LEXINGTON, Ky. (WKYT) - It's been three weeks since a training exercise went terribly wrong and sent Master Sergeant David Gentry, of the Kentucky Air National Guard, falling 60 feet from a helicopter. But, now, he's back home and he said the doctors and nurses are impressed he's recovering as quick as he is.
"I'm glad to be home that quick," said Gentry, who is finding the little things to be a big blessing.
"It was great honestly, it was nice to sleep in my own bed for a change."
But it's the little things that are also a big challenge.
"Getting out of bad, putting this thing (back brace) on, sitting up, taking a shower is pretty much an ordeal," described the survivor.
Still, he knows he's blessed because it wasn't long ago that he was flat on his back staring at a helicopter he'd just fallen out of.
"I really, honestly, don't know what happened. I just hit awful hard."
Up until that point, Gentry said that day was just another routine training day and it was something he's done nearly 200 times before in his 24 year military career.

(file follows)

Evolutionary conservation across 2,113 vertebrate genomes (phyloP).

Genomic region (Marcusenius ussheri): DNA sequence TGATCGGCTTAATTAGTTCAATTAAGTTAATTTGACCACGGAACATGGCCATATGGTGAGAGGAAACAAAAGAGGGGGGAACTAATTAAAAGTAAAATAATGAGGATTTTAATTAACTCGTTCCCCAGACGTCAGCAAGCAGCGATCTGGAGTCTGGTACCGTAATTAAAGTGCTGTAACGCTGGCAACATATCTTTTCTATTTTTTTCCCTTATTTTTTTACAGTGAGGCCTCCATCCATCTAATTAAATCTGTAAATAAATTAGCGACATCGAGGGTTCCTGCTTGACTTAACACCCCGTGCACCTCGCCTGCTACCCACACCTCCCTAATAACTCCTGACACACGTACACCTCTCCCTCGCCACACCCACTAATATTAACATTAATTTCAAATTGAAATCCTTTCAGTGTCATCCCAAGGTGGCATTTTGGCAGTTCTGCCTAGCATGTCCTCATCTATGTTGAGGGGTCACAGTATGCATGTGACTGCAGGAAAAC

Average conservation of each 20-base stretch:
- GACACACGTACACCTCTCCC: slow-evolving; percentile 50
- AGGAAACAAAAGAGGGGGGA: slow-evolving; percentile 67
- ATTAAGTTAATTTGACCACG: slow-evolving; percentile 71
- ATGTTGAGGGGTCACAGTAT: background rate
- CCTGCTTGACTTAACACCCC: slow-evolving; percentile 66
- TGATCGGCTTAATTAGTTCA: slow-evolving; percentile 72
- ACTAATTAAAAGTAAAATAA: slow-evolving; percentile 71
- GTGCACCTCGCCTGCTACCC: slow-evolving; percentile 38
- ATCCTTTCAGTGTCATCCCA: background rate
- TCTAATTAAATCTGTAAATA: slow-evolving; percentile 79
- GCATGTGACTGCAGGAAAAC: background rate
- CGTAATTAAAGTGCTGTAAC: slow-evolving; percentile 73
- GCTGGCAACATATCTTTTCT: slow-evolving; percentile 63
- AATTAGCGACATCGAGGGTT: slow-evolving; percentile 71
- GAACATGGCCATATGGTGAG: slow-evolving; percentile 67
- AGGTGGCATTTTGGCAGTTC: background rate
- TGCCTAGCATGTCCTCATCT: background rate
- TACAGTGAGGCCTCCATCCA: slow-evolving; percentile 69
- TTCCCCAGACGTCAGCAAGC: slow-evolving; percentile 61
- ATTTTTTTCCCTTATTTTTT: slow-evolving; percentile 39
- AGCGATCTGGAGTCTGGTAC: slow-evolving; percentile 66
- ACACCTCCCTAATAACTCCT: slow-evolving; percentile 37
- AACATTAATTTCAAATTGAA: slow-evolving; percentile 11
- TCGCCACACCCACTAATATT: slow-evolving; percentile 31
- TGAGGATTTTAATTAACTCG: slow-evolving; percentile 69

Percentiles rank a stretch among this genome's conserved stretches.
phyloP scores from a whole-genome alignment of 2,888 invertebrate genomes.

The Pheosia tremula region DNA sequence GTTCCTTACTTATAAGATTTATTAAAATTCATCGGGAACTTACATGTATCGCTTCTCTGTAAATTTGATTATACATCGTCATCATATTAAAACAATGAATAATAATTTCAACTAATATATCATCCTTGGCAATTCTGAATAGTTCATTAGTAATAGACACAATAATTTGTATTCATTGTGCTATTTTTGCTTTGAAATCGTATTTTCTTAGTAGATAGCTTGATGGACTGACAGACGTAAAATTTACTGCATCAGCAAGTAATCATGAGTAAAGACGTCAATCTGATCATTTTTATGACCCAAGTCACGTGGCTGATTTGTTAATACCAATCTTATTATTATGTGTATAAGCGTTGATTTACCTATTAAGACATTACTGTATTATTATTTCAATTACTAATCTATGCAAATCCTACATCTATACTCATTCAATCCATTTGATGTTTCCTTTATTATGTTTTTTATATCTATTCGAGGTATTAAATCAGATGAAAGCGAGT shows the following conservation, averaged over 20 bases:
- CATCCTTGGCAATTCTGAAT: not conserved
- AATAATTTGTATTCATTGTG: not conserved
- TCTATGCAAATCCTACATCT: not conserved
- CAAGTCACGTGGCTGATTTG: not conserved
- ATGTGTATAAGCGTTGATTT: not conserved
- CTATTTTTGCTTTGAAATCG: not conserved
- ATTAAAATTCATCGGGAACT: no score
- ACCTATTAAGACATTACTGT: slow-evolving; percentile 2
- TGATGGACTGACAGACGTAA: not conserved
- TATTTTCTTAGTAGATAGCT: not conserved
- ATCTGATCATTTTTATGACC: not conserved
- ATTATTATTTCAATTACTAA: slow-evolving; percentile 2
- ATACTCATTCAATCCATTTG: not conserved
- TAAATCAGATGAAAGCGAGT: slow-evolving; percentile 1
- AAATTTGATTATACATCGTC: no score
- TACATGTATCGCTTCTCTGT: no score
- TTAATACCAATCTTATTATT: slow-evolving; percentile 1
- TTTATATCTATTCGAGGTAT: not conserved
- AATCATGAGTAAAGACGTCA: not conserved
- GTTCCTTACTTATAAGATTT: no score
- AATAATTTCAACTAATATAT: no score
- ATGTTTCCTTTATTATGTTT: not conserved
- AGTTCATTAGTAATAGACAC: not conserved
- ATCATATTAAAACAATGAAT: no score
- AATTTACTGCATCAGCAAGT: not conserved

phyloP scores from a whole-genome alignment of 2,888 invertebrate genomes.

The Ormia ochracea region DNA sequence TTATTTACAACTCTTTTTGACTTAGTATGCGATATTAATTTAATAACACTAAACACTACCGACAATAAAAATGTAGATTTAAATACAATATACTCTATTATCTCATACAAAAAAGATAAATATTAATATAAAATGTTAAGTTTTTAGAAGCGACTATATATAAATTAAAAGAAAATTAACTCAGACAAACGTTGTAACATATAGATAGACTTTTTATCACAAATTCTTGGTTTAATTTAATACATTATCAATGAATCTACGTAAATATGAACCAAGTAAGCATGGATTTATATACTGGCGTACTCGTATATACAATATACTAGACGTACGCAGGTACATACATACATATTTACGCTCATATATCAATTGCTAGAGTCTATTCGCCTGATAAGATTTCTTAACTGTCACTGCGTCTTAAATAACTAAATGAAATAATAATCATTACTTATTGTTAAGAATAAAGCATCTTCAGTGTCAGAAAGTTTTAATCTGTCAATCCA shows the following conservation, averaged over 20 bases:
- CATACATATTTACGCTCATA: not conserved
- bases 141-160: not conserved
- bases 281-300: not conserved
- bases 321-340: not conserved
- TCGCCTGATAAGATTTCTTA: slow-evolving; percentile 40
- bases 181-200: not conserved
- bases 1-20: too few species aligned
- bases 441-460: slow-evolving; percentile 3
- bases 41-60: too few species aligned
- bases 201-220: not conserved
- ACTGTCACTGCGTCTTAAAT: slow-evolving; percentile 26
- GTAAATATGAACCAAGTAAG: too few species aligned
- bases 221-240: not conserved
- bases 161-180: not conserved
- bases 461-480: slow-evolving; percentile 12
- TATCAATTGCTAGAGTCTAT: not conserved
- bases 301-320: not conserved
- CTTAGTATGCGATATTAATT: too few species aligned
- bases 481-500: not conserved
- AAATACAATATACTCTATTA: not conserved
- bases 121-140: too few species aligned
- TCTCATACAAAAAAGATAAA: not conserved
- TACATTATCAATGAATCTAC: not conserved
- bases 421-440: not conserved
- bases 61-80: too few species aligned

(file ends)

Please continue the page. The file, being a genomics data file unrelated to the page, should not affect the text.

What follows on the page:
Gentry said it's always been a rush, "It's windy, it's loud, but it's kind of fun. You know you do that initial push off and it's kind of fun, you get to the ground relatively quickly, just without doing it this way."
Gentry joked about it, but he still can't figure out just what went wrong.
"I remember seeing the ground coming awful fast. When I knew something was wrong, at the last second I guess I did think 'oh no,' that's about the only thing that came through my head," he added, "I don't know why it didn't kill me or why I'm not paralyzed at least from here down."
Gentry said his doctors explained that he was spared by an eighth of an inch, he said that's the margin between paralyzation and being able to walk.
"I am walking, yeah, I'm not 'Speedy Gonzalez' or nothing but I am walking," and he does so with a concentrated effort. He said he's still weak, but he's able to walk about 200 feet. Although he said he has to focus on each step as he's regaining his strength.
Still, for a man who's fallen that far, being able to recover in this way is a big accomplishment. For now, Gentry is expected to stay in his back brace for three months, but he said that could be reduced depending on his recovery.